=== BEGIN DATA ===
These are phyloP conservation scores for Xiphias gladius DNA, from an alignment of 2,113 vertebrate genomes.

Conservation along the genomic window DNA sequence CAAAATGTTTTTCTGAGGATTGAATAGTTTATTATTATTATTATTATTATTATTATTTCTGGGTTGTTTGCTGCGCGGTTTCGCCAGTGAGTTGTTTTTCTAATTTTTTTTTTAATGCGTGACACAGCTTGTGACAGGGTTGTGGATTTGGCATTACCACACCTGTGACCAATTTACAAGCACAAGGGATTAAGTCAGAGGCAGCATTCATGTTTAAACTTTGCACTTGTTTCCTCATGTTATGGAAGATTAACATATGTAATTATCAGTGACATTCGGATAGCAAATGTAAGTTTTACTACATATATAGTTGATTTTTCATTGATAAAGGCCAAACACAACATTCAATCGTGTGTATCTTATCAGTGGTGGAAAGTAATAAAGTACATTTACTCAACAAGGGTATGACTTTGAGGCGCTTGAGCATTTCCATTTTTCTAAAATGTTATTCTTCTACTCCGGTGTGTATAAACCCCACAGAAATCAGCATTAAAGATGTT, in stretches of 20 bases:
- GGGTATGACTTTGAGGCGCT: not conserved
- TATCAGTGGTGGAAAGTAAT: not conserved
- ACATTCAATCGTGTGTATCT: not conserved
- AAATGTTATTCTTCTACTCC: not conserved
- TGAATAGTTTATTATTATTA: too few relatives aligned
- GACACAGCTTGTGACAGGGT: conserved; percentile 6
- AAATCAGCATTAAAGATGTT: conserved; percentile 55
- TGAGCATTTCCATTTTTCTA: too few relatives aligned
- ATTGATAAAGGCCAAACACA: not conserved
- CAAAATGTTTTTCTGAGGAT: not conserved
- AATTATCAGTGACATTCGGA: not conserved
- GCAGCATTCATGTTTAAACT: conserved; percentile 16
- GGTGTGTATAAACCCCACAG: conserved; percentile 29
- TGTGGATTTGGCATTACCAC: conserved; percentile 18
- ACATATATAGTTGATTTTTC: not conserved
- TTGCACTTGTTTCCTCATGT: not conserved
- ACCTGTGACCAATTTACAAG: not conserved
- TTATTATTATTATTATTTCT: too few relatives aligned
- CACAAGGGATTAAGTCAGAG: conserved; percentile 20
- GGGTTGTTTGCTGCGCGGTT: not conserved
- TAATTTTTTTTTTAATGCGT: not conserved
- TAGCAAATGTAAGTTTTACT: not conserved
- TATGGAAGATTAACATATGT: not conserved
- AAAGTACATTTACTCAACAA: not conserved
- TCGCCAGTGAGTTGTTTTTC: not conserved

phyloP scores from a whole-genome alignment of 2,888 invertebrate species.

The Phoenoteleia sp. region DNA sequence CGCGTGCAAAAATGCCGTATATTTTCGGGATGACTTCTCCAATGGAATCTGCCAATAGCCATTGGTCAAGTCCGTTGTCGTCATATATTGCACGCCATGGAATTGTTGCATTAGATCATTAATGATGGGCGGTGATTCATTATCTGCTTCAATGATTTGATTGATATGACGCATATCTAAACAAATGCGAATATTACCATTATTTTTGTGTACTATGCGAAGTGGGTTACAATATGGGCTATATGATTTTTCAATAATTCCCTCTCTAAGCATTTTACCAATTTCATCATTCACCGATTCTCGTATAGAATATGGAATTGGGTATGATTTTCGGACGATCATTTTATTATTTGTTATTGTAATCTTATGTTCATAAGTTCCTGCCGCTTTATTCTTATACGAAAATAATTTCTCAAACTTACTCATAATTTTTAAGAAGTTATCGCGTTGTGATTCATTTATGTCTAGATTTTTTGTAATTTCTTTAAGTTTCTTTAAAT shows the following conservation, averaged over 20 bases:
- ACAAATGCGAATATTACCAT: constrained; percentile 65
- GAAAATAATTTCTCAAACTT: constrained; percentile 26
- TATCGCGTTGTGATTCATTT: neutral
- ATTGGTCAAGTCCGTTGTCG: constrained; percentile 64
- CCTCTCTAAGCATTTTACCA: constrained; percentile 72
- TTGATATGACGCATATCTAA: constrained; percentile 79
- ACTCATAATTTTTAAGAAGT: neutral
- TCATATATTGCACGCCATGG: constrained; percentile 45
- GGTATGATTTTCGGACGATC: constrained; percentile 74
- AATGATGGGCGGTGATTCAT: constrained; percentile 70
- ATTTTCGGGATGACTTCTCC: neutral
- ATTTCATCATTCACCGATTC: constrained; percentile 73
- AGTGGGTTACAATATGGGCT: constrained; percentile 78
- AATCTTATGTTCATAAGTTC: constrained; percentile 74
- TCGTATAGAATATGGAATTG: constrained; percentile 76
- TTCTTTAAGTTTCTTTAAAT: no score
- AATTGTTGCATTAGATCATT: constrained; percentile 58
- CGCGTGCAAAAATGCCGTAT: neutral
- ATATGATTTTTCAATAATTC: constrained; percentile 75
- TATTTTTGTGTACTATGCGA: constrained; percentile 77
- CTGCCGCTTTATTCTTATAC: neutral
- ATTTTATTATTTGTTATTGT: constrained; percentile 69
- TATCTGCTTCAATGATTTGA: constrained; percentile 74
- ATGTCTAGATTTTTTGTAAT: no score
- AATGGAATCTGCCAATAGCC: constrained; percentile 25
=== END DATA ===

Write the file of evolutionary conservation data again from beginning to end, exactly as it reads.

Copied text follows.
These are phyloP conservation scores for Xiphias gladius DNA, from an alignment of 2,113 vertebrate genomes.

Conservation along the genomic window DNA sequence CAAAATGTTTTTCTGAGGATTGAATAGTTTATTATTATTATTATTATTATTATTATTTCTGGGTTGTTTGCTGCGCGGTTTCGCCAGTGAGTTGTTTTTCTAATTTTTTTTTTAATGCGTGACACAGCTTGTGACAGGGTTGTGGATTTGGCATTACCACACCTGTGACCAATTTACAAGCACAAGGGATTAAGTCAGAGGCAGCATTCATGTTTAAACTTTGCACTTGTTTCCTCATGTTATGGAAGATTAACATATGTAATTATCAGTGACATTCGGATAGCAAATGTAAGTTTTACTACATATATAGTTGATTTTTCATTGATAAAGGCCAAACACAACATTCAATCGTGTGTATCTTATCAGTGGTGGAAAGTAATAAAGTACATTTACTCAACAAGGGTATGACTTTGAGGCGCTTGAGCATTTCCATTTTTCTAAAATGTTATTCTTCTACTCCGGTGTGTATAAACCCCACAGAAATCAGCATTAAAGATGTT, in stretches of 20 bases:
- GGGTATGACTTTGAGGCGCT: not conserved
- TATCAGTGGTGGAAAGTAAT: not conserved
- ACATTCAATCGTGTGTATCT: not conserved
- AAATGTTATTCTTCTACTCC: not conserved
- TGAATAGTTTATTATTATTA: too few relatives aligned
- GACACAGCTTGTGACAGGGT: conserved; percentile 6
- AAATCAGCATTAAAGATGTT: conserved; percentile 55
- TGAGCATTTCCATTTTTCTA: too few relatives aligned
- ATTGATAAAGGCCAAACACA: not conserved
- CAAAATGTTTTTCTGAGGAT: not conserved
- AATTATCAGTGACATTCGGA: not conserved
- GCAGCATTCATGTTTAAACT: conserved; percentile 16
- GGTGTGTATAAACCCCACAG: conserved; percentile 29
- TGTGGATTTGGCATTACCAC: conserved; percentile 18
- ACATATATAGTTGATTTTTC: not conserved
- TTGCACTTGTTTCCTCATGT: not conserved
- ACCTGTGACCAATTTACAAG: not conserved
- TTATTATTATTATTATTTCT: too few relatives aligned
- CACAAGGGATTAAGTCAGAG: conserved; percentile 20
- GGGTTGTTTGCTGCGCGGTT: not conserved
- TAATTTTTTTTTTAATGCGT: not conserved
- TAGCAAATGTAAGTTTTACT: not conserved
- TATGGAAGATTAACATATGT: not conserved
- AAAGTACATTTACTCAACAA: not conserved
- TCGCCAGTGAGTTGTTTTTC: not conserved

phyloP scores from a whole-genome alignment of 2,888 invertebrate species.

The Phoenoteleia sp. region DNA sequence CGCGTGCAAAAATGCCGTATATTTTCGGGATGACTTCTCCAATGGAATCTGCCAATAGCCATTGGTCAAGTCCGTTGTCGTCATATATTGCACGCCATGGAATTGTTGCATTAGATCATTAATGATGGGCGGTGATTCATTATCTGCTTCAATGATTTGATTGATATGACGCATATCTAAACAAATGCGAATATTACCATTATTTTTGTGTACTATGCGAAGTGGGTTACAATATGGGCTATATGATTTTTCAATAATTCCCTCTCTAAGCATTTTACCAATTTCATCATTCACCGATTCTCGTATAGAATATGGAATTGGGTATGATTTTCGGACGATCATTTTATTATTTGTTATTGTAATCTTATGTTCATAAGTTCCTGCCGCTTTATTCTTATACGAAAATAATTTCTCAAACTTACTCATAATTTTTAAGAAGTTATCGCGTTGTGATTCATTTATGTCTAGATTTTTTGTAATTTCTTTAAGTTTCTTTAAAT shows the following conservation, averaged over 20 bases:
- ACAAATGCGAATATTACCAT: constrained; percentile 65
- GAAAATAATTTCTCAAACTT: constrained; percentile 26
- TATCGCGTTGTGATTCATTT: neutral
- ATTGGTCAAGTCCGTTGTCG: constrained; percentile 64
- CCTCTCTAAGCATTTTACCA: constrained; percentile 72
- TTGATATGACGCATATCTAA: constrained; percentile 79
- ACTCATAATTTTTAAGAAGT: neutral
- TCATATATTGCACGCCATGG: constrained; percentile 45
- GGTATGATTTTCGGACGATC: constrained; percentile 74
- AATGATGGGCGGTGATTCAT: constrained; percentile 70
- ATTTTCGGGATGACTTCTCC: neutral
- ATTTCATCATTCACCGATTC: constrained; percentile 73
- AGTGGGTTACAATATGGGCT: constrained; percentile 78
- AATCTTATGTTCATAAGTTC: constrained; percentile 74
- TCGTATAGAATATGGAATTG: constrained; percentile 76
- TTCTTTAAGTTTCTTTAAAT: no score
- AATTGTTGCATTAGATCATT: constrained; percentile 58
- CGCGTGCAAAAATGCCGTAT: neutral
- ATATGATTTTTCAATAATTC: constrained; percentile 75
- TATTTTTGTGTACTATGCGA: constrained; percentile 77
- CTGCCGCTTTATTCTTATAC: neutral
- ATTTTATTATTTGTTATTGT: constrained; percentile 69
- TATCTGCTTCAATGATTTGA: constrained; percentile 74
- ATGTCTAGATTTTTTGTAAT: no score
- AATGGAATCTGCCAATAGCC: constrained; percentile 25